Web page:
Following Hurricane Katrina in particular, resiliency factors influencing community recovery efforts has become a growing field of study as researchers try to identify what makes one community better prepared to prepare, respond, and rebuild following the unthinkable. After the destruction following the Joplin, MO tornado in May 2011, Joplin became a focal point of this research due to the community’s ability to rally quickly after the storm. It was a point of pride for the citizens of Joplin as people around the world were inspired by the “can do” attitude and resolve of Joplin in the face of a seemingly insurmountable challenge.
As the superintendent of schools I was in a unique position to be involved in not only what was going on at the ground level, but also how the various leaders in the community responded to the crisis. The faith leaders that lost their churches, business leaders who lost businesses, the city, schools, and hospital leaders all faced with immediate decisions to rebuild infrastructure, secure jobs, and maintain its population base. Challenging times for sure.
In the immediate aftermath of the disaster the initial leadership challenge across the community was three fold. Taking care of our people, assessing damages, and determining how to take the first step in the recovery marathon. It was a new experience for all of us. However, from my observations, as a community our initial success all went back to the basics of leadership that ultimately charted the course for recovery. Even in crisis situations, casting a vision still matters.
Vision casting helps people impacted by the tragedy to begin seeing beyond the direness of the current situation. The hospital promising that no one would lose jobs and the hospital would rebuild was vision. The schools promising to be ready for business in August and rebuilding stronger than before was vision. The city promising to get the debris removed quickly and engaging the citizenry in the development of a long range rebuilding plan was vision. Churches and businesses promising parishioners and patrons facilities would be rebuilt was vision. Vision casting inspires and lays the foundation for next steps in the recovery process.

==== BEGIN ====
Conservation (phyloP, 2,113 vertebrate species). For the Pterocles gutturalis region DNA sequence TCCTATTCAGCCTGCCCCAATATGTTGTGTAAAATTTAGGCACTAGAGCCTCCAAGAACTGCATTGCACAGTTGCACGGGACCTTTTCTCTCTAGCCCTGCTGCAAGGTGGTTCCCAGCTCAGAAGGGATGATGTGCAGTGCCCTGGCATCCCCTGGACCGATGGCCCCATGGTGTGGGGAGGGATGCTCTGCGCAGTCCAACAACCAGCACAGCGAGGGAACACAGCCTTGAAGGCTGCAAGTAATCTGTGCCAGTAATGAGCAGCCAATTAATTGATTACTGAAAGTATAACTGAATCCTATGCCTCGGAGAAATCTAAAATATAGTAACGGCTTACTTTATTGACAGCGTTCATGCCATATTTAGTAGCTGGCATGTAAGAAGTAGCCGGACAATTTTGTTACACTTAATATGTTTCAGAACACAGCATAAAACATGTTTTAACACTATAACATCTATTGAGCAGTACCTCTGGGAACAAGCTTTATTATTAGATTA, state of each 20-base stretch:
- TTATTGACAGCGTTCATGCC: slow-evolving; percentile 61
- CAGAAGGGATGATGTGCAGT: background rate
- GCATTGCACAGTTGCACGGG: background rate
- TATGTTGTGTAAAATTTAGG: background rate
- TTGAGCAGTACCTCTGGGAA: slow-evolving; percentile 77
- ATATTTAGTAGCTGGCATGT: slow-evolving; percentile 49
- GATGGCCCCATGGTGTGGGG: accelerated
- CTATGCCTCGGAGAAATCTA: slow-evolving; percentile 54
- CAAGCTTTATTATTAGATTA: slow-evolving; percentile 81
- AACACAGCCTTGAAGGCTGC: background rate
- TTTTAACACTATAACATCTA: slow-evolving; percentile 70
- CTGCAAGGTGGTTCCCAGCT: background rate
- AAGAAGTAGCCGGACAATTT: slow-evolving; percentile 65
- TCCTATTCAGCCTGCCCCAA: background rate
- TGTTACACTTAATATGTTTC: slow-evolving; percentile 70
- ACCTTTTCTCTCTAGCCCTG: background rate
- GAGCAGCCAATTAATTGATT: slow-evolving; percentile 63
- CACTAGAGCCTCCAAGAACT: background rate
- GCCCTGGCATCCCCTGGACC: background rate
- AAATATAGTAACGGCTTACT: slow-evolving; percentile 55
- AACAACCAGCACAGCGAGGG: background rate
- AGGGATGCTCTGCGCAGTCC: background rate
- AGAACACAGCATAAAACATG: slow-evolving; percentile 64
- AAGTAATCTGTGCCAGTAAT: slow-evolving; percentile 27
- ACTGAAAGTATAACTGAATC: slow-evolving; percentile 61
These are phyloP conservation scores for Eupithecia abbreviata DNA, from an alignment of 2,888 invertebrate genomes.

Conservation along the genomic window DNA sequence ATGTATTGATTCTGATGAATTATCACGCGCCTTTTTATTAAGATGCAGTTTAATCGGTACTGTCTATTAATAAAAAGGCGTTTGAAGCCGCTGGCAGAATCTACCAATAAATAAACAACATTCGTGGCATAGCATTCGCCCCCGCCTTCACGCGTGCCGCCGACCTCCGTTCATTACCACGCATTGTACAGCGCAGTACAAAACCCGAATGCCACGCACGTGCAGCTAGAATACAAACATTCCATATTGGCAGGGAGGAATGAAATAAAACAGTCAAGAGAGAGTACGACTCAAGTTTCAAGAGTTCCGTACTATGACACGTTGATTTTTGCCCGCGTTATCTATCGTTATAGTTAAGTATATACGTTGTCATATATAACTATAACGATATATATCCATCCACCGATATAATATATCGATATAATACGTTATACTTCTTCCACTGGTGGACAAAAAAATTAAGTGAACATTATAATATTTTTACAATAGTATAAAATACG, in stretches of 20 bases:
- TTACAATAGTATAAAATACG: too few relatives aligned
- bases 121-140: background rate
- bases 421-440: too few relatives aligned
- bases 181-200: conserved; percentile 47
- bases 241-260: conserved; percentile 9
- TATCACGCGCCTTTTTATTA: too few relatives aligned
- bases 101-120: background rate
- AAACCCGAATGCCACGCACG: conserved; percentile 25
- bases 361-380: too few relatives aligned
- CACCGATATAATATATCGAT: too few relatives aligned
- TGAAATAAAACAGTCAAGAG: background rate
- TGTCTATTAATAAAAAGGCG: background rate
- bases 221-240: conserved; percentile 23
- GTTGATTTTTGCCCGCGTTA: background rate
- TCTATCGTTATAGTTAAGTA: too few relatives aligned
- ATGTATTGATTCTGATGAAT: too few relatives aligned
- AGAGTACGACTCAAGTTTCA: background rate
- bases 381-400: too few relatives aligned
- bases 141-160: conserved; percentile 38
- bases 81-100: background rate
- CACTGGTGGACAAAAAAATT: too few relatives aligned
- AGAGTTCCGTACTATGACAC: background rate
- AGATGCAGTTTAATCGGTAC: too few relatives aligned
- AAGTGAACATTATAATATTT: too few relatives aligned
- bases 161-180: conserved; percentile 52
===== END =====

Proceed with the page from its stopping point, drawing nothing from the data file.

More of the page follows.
Vision casting allows goal setting to occur and milestones to be celebrated. As the hospital went from a field hospital in tents, to modular units, to temporary hospital, to rebuilt hospital milestones in the progress towards the vision were communicated and celebrated. When the schools opened in August the community celebrated. As the last pile of debris was removed from the city, the community celebrated. The point is that there were clear markers of progress identified and communicated that people could identify with and participate in as a partner in the recover effort.
Vision casting paints a compelling picture of what “Point B” is going to look like so good people at the ground level can mobilize and begin taking action. With the vision set, milestones identified, hard working, community minded people garner their collective will, skill, and abilities to reach each milestone and ultimately achieve the vision.
Without question, leading during crisis isn’t for the faint of heart. But creating a compelling vision is still the best place to start…even when times are tough.